This week I read two very different views on rising inequality in successful global cities, from Ed Glaeser in the New York Daily News on New York City, and from Michael Goldfarb in the New York Times on London. The titles alone point up the contrast – Ed Glaeser’s piece is “A happy tale of two cities” while Michael Goldfarb‘s is “London’s Great Exodus” .
Ed Glaeser picks up on Democrat Mayoral candidate Bill de Blasio’s pledge to make “the crisis of income inequality” a major theme of his campaign, and argues that the inequality in the city (which Glaeser acknowledges is extreme) is paradoxically a sign of its success. New York attracts both rich and poor, and for specific reasons – “if anyone should be cringing, it is our more ‘equal’ suburbs – which often zone out the disadvantaged…New York has been successful in attracting rich and poor alike, and that makes the city unequal.” Glaeser is far too subtle a thinker to be an advocate of ‘trickle down’; he is in favour of reducing poverty and inequality – but sees the locus for these processes and for the policies to tackle them as the national level. “Local inequality reflects the choice of where to live, made by rich and poor alike.” I think this is correct, and have written about it in the UK context: see for example my 2002 article ‘There goes the neighbourhood’ .
Glaeser, above all, wants to promote opportunity and social mobility, and big successful cities provide the job niches and ethnic networks that help new immigrants become the new middle class. Successful cities have to retain their middle class, and so political candidates should be concerned about the ‘missing middle’ who will leave the city if a combination of high house prices, poor schools and rising taxes takes hold.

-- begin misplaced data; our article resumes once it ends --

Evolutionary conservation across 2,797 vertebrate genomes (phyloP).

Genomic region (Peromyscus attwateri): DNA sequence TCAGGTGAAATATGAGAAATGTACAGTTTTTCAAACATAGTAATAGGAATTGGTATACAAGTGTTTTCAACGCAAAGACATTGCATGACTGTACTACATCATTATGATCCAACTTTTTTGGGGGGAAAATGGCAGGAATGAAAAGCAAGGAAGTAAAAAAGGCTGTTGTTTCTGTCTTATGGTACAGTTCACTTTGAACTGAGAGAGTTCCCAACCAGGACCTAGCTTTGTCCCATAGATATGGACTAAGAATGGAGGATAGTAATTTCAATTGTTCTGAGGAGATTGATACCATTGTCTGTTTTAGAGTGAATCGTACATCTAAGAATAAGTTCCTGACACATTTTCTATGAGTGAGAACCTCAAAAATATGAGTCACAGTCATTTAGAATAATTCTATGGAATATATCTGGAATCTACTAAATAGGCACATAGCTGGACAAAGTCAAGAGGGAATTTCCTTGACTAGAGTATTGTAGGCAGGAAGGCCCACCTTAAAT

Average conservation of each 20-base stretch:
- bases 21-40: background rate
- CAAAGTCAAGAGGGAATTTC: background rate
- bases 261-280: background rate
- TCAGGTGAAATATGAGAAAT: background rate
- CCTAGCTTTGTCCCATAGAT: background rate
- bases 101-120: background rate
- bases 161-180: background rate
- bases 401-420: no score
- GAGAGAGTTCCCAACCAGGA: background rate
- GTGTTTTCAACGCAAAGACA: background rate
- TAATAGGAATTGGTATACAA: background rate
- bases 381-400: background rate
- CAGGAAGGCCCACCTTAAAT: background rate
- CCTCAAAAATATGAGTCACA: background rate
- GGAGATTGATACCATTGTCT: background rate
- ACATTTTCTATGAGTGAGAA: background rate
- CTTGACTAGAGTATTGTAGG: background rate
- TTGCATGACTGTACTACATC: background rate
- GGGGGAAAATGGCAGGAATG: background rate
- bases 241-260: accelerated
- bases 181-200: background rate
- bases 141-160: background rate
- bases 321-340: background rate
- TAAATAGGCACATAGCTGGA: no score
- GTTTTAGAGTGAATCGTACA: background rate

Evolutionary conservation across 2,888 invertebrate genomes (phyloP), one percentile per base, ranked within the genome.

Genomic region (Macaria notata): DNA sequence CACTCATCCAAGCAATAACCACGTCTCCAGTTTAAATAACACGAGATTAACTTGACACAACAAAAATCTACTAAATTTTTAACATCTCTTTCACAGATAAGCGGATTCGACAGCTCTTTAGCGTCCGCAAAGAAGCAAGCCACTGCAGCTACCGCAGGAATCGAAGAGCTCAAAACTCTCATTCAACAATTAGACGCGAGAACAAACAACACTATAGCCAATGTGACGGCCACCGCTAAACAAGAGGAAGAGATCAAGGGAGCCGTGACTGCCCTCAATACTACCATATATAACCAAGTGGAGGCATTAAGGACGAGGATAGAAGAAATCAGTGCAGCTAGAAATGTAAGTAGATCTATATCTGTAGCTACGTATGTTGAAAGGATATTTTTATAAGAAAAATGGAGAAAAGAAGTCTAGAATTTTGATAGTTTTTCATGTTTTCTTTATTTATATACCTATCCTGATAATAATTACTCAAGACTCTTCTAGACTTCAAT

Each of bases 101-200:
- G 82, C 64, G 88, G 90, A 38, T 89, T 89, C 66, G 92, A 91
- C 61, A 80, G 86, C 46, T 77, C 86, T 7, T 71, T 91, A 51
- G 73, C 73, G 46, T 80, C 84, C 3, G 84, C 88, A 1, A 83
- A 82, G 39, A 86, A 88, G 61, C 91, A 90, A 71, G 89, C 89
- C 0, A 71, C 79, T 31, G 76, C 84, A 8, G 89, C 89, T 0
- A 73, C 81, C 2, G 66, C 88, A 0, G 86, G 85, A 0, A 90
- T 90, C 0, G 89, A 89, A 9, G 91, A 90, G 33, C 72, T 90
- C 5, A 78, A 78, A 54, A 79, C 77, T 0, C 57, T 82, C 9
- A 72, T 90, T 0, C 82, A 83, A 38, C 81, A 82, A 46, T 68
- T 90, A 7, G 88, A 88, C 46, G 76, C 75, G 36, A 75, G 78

It is this missing – or rather fleeing – middle that Michael Goldfarb writes about. For Goldfarb – a writer rather than an economist – the process whereby London property has become a “global reserve currency” is squeezing out professionals who leave for more affordable cities elsewhere. Over the last few years, money has poured in to London property as a safe asset – attractive both to the rising wealthy of the East and to anxious investors from the Eurozone. As a result, “the ordinary uses of the city have changed beyond recognition. London was never a cheap place to live, but now more expensive property means more expensive everything else: restaurants, cinemas, bars and theater tickets.”
How accurate is the picture painted by Goldfarb? While some of the most desirable parts of the centre of London have clearly become un-affordable for all but the super-rich, describing London as a whole as ” a no-go area for increasing numbers of the middle class” is an exaggeration. London is growing at a rate of around 100,000 people every year – effectively a new London Borough every three years. This is the fastest rate of growth in Europe, and at the very least implies a city that is increasingly attractive to some groups. Goldfarb correctly identifies the low annual property taxes in the UK which look absurd at the top end of the scale – but a full account would also refer to Stamp Duty, a property transactions tax which has recently been raised for the most expensive properties.
As far as schools are concerned, yes new school-building is not keeping pace with the rate of population increase, which will create problems if not speedily tackled. But London schools are improving far faster than those anywhere else in the country – a key driver of middle class locational choice. Research by the FT earlier this year showed that “London schools have improved so rapidly over the past 10 years that even children in the city’s poorest neighbourhoods can expect to do better than the average pupil living outside the capital.” .
And yet…Goldfarb strikes a chord in me when he writes “A very organic sense of London pride has allowed this city to withstand substantial shocks…Now it is beginning to feel that the next phase of London’s history will be one of transience, with no allegiance to the city.” I think (and I hope) he is overly pessimistic in this assessment, but he is undoubtedly pointing out a very real danger.